Mainstream Loudoun v. Bd. of Trustees of Loudoun, Civ.A. 97-2049-A.

CourtUnited States District Courts. 4th Circuit. United States District Court (Eastern District of Virginia)
Citation24 F.Supp.2d 552
Decision Date23 November 1998
Docket NumberNo. Civ.A. 97-2049-A.,Civ.A. 97-2049-A.
24 F.Supp.2d 552
MAINSTREAM LOUDOUN, et al., Plaintiffs,
No. Civ.A. 97-2049-A.
United States District Court, E.D. Virginia, Alexandria Division.
November 23, 1998.

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Robert Corn-Revere, Ronald J. Wiltsie, Mary Ellen Callahan, Hogan & Hartson, L.L.P., Washington, DC, Elliot M. Mincberg, Lawrence S. Ottinger, People for the American

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Way Foundation, Washington, DC, for plaintiff.

Kenneth C. Bass, III, Damon W.D. Wright, Venable, Baetjer and Howard, LLP, McLean, VA, for defendant.

Richard Ferris, American Civil Liberties Union of Virginia, Richmond, VA, Ann Beeson, Christopher A. Hansen, American Civil Liberties Union Foundation, New York City, NY, for plaintiff-intervenors.


BRINKEMA, District Judge.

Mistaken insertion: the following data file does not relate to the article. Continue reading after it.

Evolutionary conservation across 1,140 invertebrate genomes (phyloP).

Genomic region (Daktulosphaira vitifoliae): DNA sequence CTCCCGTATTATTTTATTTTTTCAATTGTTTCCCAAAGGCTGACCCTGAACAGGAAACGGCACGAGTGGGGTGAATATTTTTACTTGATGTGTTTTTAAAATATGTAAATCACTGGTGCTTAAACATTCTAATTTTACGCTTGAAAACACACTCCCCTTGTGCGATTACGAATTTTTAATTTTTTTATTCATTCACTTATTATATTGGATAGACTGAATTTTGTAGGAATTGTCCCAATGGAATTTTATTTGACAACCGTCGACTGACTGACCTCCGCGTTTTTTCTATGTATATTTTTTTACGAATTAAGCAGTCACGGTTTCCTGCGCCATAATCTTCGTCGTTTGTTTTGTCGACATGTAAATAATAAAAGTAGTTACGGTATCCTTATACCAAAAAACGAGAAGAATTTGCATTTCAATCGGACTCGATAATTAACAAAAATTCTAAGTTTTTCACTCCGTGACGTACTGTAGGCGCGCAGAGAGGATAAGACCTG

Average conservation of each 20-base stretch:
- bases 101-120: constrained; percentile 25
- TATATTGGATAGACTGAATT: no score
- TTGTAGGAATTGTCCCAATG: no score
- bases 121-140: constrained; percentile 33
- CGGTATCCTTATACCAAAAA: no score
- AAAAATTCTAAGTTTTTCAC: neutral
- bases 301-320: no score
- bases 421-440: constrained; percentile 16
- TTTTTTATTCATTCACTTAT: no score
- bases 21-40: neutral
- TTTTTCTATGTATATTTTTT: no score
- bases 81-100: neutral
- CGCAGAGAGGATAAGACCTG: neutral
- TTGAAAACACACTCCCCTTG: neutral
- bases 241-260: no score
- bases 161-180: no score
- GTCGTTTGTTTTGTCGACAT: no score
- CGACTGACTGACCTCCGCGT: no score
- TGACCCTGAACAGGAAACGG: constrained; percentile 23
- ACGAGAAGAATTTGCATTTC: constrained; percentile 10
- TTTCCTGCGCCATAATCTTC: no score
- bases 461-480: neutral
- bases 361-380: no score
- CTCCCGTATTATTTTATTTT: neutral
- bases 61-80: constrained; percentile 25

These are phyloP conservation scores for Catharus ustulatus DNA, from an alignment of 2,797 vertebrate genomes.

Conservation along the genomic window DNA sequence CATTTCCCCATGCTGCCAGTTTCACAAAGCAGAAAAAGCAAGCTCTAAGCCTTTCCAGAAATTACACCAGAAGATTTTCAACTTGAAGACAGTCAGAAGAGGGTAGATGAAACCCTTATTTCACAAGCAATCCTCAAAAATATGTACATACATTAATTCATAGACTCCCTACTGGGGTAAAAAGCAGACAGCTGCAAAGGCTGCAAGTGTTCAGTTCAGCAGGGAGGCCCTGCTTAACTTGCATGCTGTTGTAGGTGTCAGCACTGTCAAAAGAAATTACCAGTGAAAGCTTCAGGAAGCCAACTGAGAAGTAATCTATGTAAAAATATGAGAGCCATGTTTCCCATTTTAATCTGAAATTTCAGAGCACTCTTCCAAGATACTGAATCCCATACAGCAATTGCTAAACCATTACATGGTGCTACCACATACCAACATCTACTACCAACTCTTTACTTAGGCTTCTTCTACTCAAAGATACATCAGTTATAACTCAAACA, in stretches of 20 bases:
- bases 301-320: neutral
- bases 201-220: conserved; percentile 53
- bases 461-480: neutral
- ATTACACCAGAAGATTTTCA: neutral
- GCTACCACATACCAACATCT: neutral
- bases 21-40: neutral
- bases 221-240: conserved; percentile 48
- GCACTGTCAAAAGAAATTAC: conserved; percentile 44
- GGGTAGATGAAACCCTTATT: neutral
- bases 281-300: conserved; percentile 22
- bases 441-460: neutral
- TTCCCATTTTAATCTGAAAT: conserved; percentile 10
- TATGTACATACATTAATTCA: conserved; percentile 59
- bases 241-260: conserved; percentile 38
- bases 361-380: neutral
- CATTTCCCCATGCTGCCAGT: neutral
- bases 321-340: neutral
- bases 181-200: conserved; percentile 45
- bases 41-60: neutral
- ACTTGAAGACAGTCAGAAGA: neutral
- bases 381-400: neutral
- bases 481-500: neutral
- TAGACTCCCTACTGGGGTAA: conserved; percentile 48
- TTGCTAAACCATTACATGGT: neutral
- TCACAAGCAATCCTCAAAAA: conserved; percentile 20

At issue in this civil action is whether a public library may enact a policy prohibiting the access of library patrons to certain content-based categories of Internet publications. Plaintiffs are a Loudoun County non-profit organization, suing on its own behalf and on behalf of its members, and individual Loudoun County residents who claim to have had their access to Internet sites blocked by the defendant library board's Internet policy. They, along with plaintiff-intervenors ("intervenors"), individuals and other entities who claim that defendant's Internet policy has blocked their websites or other materials they placed on the Internet, allege that this policy infringes their right to free speech under the First Amendment. Defendant, the Board of Trustees of the Loudoun County Library, contends that a public library has an absolute right to limit what it provides to the public and that any restrictions on Internet access do not implicate the First Amendment.